Understanding ASHRAE’s New Control of Infectious Aerosols Standard

Understanding ASHRAE’s New Control of Infectious Aerosols Standard

Last month, ASHRAE (American Society of Heating, Refrigerating and Air-Conditioning Engineers), a global professional group dedicated to research, standards writing, publishing, certification, and continuing education in the fields of heating, ventilation, air conditioning, refrigeration, published new standards on controlling infectious aerosols indoors. 

This standard is the first of its kind to help mitigate the significant impact of infectious aerosols. 

ASHRAE’s previous indoor air quality standards (Standard 62.1 and Code 90.1) did not create guidance on how to reduce infectious aerosols indoors; they only created a minimum standard of healthy indoor air quality. This gap was highlighted at the onset of the pandemic, and has been addressed in the new standards to ensure a minimum standard for infectious air control indoors. 

This new standard is a first step in helping to support and control the quality of indoor air as it relates to infectious aerosols.

Below is a general summary of ASHRAE 241, as well as some information on what they mean.

Key highlights:

  1. Infection Risk Management Mode (IRMM) – This newly defined Mode establishes requirements for an infection risk management mode (IRMM). Authorities having jurisdiction can determine when the enhanced protections of Standard 241 are required and will apply during identified periods of elevated disease transmission risk. The term “Resilience”, which is defined as the ability to respond to extreme circumstances outside normal conditions, in indoor air quality control design and operations is introduced here as well.
  2. Equivalent Clean Airflow Rate requirements are set – The standard sets requirements for equivalent clean airflow rate target per occupant of pathogen free air flow, reducing the risk of infection.
  3. Use of Filtration and Air Cleaning Technology requirements set The standard provides extensive requirements for use of filtration and air cleaning (such as HEPA filters, air ionizers, or UV lights) to achieve equivalent clean airflow requirements and be cost effective effectively and safely.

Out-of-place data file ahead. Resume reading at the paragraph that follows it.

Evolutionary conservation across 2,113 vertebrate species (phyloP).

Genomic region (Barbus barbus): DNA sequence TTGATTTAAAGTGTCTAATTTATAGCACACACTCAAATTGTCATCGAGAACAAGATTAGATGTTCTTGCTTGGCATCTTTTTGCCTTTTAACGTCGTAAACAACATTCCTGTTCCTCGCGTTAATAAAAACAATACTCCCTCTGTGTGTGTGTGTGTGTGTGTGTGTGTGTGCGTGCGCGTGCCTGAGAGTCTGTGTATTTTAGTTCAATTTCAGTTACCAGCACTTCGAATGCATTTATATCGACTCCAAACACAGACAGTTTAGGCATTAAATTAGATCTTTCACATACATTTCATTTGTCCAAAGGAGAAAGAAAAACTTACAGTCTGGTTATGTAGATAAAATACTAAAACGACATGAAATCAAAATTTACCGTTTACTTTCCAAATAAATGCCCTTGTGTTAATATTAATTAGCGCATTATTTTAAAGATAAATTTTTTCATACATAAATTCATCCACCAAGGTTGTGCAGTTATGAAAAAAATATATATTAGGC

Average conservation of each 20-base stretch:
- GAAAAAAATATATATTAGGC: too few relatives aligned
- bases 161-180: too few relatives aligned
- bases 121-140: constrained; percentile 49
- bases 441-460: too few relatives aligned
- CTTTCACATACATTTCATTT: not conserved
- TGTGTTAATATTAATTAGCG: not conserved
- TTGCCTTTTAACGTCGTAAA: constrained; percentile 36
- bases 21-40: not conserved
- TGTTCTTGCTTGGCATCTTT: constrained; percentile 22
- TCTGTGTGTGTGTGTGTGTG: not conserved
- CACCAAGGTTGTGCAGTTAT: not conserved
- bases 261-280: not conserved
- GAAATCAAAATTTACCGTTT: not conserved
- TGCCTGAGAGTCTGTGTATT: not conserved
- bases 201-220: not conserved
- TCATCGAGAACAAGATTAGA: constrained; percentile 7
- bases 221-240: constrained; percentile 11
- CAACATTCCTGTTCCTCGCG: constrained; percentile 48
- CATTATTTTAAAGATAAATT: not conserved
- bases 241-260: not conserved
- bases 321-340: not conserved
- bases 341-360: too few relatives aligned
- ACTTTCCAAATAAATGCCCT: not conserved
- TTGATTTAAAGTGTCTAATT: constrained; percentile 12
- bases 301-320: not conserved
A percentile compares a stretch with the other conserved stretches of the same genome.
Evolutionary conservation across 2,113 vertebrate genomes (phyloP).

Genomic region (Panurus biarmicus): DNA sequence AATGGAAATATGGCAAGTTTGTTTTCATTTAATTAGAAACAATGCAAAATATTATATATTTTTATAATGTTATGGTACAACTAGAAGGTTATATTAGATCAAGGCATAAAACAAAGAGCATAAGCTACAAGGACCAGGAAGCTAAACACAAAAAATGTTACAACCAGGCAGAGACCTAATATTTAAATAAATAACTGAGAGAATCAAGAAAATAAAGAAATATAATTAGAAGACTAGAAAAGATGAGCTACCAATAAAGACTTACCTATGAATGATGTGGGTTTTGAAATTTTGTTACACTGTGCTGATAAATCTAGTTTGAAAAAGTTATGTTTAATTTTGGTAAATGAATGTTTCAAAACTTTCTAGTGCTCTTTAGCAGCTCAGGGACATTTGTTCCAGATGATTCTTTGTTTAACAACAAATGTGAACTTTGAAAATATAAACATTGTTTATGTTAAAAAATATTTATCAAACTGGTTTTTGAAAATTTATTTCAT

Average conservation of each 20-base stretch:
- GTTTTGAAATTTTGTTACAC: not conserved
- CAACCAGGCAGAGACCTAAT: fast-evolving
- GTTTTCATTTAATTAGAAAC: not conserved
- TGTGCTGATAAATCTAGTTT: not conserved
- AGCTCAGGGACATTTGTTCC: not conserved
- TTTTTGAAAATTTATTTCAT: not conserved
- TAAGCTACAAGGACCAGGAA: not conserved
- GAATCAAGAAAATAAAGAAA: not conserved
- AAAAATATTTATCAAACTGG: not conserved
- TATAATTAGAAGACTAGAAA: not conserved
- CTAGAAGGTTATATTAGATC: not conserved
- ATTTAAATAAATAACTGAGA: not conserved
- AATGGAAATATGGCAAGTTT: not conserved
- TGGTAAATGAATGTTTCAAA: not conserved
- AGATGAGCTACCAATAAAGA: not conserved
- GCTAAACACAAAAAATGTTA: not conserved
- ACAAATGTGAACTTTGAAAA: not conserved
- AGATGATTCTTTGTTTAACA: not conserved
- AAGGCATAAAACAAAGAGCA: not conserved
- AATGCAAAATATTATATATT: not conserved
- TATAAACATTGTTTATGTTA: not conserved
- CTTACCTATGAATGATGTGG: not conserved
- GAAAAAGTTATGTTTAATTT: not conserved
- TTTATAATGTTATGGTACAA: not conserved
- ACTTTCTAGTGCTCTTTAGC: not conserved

4. Planning and Commissioning – The standard provides assessment and planning requirements for being ready for the times when there is an event with increased disease causing pathogen transmissions including a building readiness plan.

What does this new standard mean? Is it enforceable?

This standard is an important first step in creating a foundation for significant improvement in the health of the quality of air we breathe indoors. The next steps are for this standard to become codified into local and state requirements for building and infectious disease transmission.

How can I help ensure these standards become the minimum requirement in buildings where I live, work, and play? 

To help support adoption of this new standard, call your local government officials to discuss the importance of this new standard and adopt regulations that reflect it. If and when a new pandemic hits, we want buildings to be better prepared to help support healthy indoor air quality.

How does Beacon support the adoption of ASHRAE Standard 241?

Beacon supports these new standards by helping ensure the places where people work, play, and congregate are better equipped to handle increased infection risks. Through our patent-pending technology, we are ready to be turned on whenever IRMM is invoked as well as needed by the user.

Where can I read the full standard?

ASHRAE Standard 241, Control of Infectious Aerosols can be purchased by clicking here.

Where can I learn more?

Consider exploring HVAC engineering experts like Joey Fox, who break down this standard, as well as many other important air quality topics.